'3. Subject to the other provisions contained in this Act, there shall be charged for every financial year commencing on and from the 1st day of April, 1958, a tax (hereinafter referred to as gift-tax) in respect of the gifts, if any, made by a person during the previous year (other than gifts made before the 1st day of April, 1957), at the rate or rates specified in the Schedule.'

10. Under the charging section thus, gifts made after the 1st April, 1957, are chargeable to tax under section 3 subject to the other provisions contained in the Act. The charge is on the person making the gift in respect of the gifts made by him. Section 5 provides that gift-tax shall not be charged under this Act in respect of certain gifts described in clauses (1) to (16) of sub-section (1) thereof. The material clause, viz., clause (viii), as it stood at the material time, read :

'(viii) to his or her spouse, subject to maximum of rupees one lakh in value in the aggregate in one or more previous years...'

11. The question to be considered is whether, by settling the interest and income of the trust fund of Rs. 1 lakh on his wife, Indumati, during her lifetime, the assessee had made any gift to his wife. If there is any such gift in the said settlement, the assessee would be entitled to exemption under section 5(1)(viii) of the Act. If, on the other hand, therein no gift is involved to his wife, the assessee is not entitled to any exemption. Gift has been defined in section 2, which is the interpretation clause. Clause (xii) defines a 'gift' and it provide :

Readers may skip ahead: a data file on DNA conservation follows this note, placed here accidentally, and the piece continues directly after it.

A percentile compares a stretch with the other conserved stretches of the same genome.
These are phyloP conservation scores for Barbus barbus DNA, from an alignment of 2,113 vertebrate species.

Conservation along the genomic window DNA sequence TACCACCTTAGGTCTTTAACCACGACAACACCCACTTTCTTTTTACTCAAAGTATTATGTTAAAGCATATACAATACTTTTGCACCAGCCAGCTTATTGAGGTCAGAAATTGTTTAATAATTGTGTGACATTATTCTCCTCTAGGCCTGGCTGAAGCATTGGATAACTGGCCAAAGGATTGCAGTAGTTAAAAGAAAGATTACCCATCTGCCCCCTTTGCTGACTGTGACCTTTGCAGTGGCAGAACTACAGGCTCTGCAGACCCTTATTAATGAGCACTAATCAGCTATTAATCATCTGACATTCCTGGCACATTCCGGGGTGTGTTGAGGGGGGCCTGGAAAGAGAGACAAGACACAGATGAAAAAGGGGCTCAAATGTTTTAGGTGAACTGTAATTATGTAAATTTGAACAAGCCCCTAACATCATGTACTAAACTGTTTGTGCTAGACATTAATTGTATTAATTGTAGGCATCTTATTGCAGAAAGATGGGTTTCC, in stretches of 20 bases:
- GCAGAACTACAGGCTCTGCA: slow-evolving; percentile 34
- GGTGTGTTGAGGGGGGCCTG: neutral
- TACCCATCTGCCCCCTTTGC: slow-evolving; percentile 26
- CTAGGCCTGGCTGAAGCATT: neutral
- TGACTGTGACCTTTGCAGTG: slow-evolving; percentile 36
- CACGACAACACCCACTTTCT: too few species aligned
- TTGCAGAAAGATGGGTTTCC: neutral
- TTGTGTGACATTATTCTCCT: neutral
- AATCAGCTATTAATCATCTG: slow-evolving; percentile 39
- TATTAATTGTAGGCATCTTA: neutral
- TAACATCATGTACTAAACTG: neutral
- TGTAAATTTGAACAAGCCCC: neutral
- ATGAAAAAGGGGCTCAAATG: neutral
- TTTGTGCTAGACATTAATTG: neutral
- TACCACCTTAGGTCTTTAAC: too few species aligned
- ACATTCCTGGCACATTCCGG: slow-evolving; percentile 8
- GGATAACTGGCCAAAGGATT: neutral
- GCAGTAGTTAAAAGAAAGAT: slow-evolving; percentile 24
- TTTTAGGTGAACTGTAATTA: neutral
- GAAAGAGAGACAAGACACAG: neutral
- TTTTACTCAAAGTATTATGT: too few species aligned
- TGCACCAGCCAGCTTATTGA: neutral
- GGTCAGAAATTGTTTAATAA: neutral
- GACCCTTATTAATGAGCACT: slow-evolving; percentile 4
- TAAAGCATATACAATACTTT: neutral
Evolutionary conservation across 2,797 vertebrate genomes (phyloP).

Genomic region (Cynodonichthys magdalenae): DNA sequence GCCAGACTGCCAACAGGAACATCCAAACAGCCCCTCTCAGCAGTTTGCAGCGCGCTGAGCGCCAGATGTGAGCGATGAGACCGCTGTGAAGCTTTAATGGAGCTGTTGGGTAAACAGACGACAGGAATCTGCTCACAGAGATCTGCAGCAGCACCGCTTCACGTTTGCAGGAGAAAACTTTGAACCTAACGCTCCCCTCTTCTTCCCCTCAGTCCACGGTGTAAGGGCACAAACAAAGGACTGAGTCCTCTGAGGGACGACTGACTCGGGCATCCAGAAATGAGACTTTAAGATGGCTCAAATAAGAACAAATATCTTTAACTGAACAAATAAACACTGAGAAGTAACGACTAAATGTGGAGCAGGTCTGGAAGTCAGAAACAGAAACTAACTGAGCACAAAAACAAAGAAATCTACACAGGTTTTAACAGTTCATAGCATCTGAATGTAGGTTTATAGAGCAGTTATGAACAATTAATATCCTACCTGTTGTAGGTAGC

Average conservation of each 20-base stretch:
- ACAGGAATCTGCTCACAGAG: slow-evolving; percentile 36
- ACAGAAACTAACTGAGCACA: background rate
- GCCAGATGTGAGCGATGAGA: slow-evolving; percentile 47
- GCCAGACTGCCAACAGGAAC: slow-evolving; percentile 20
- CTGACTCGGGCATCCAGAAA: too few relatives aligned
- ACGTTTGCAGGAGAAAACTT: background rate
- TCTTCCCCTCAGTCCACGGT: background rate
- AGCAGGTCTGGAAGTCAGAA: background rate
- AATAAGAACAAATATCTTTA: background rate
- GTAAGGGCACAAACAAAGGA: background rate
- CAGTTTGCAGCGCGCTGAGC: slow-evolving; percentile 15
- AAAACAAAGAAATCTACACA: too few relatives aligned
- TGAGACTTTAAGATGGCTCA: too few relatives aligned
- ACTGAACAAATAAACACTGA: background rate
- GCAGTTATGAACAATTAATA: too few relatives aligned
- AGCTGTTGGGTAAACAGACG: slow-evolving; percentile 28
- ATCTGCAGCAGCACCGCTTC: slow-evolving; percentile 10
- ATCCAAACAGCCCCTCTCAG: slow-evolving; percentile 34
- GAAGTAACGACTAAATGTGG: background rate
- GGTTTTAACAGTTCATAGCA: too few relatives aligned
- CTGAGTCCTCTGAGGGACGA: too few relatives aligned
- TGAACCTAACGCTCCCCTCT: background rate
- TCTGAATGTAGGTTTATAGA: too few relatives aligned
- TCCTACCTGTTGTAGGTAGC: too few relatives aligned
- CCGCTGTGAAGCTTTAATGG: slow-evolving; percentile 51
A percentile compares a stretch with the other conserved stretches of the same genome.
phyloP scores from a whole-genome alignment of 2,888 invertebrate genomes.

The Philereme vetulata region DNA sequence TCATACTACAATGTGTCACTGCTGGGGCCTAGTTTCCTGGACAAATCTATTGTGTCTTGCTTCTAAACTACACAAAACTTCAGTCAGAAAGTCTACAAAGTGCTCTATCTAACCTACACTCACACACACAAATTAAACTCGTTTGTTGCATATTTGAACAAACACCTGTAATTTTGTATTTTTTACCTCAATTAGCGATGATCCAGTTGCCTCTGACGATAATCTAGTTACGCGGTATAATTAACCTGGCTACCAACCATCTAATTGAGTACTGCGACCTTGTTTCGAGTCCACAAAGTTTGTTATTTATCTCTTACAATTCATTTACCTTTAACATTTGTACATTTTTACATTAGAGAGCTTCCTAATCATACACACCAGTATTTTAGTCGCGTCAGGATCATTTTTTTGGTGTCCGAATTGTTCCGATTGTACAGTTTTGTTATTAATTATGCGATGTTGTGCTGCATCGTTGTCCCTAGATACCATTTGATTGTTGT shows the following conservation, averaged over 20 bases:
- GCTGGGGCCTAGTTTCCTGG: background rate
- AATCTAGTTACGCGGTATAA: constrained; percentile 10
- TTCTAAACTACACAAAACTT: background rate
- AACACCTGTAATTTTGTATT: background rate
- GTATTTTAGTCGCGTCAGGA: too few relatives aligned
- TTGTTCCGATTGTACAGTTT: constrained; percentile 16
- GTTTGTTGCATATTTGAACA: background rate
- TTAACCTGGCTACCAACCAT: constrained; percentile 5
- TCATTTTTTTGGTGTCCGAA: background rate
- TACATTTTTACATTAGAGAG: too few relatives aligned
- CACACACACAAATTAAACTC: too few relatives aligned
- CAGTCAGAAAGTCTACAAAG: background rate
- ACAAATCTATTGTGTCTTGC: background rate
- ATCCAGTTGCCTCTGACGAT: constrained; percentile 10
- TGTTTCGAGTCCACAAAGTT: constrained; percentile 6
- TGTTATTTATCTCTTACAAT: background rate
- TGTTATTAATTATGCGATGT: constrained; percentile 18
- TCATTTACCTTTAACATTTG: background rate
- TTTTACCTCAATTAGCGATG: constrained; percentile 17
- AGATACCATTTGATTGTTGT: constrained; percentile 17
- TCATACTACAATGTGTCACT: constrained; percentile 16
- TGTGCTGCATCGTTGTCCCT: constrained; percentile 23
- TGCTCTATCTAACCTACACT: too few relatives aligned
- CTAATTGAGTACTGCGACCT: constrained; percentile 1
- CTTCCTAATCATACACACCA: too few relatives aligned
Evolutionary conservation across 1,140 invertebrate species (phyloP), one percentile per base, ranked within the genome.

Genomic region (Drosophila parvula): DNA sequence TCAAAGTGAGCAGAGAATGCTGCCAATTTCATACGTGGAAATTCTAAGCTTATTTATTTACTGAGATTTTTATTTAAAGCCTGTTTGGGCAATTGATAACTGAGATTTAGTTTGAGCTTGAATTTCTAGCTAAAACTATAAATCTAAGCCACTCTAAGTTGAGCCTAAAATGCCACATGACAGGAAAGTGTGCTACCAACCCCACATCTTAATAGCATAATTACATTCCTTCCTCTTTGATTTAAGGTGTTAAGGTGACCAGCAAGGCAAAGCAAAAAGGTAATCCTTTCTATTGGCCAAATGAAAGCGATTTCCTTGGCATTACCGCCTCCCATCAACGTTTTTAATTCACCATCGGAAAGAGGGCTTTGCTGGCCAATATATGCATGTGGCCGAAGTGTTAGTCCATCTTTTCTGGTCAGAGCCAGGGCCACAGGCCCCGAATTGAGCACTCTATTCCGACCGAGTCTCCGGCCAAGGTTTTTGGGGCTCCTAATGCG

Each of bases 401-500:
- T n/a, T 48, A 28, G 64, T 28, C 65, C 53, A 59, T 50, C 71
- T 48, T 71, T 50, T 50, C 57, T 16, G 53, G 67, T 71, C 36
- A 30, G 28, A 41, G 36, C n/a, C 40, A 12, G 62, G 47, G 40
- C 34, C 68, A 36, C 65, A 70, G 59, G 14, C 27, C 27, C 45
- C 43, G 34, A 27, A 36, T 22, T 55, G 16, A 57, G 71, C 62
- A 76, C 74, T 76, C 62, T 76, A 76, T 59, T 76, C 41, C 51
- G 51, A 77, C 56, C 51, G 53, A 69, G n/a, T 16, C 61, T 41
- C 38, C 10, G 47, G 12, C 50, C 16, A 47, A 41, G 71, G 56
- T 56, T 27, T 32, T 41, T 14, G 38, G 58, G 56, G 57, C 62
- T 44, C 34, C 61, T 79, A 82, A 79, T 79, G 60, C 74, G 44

''gift' means the transfer by one person to another of any existing movable or immovable property made voluntarily and without consideration in money or money's worth, and includes the transfer of any property deemed to be a gift under section 4.'

12. It is not necessary for the purposes of this case to refer to section 4 which deals with the deemed gifts. Now, the essence of gift thus is a voluntary transfer of an existing movable or immovable property by one person to another without consideration in money or money's worth. Property has been defined in clause (xxii) a :

''Property' includes any interest in property, movable or immovable.'

Clause (xxiv) defining 'transfer of property', inter alia, provide :

'(xxiv) 'transfer of property' means any disposition, conveyance, assignment, settlement, delivery, payment or other alienation of property and, without limiting the generality of the foregoing, includes -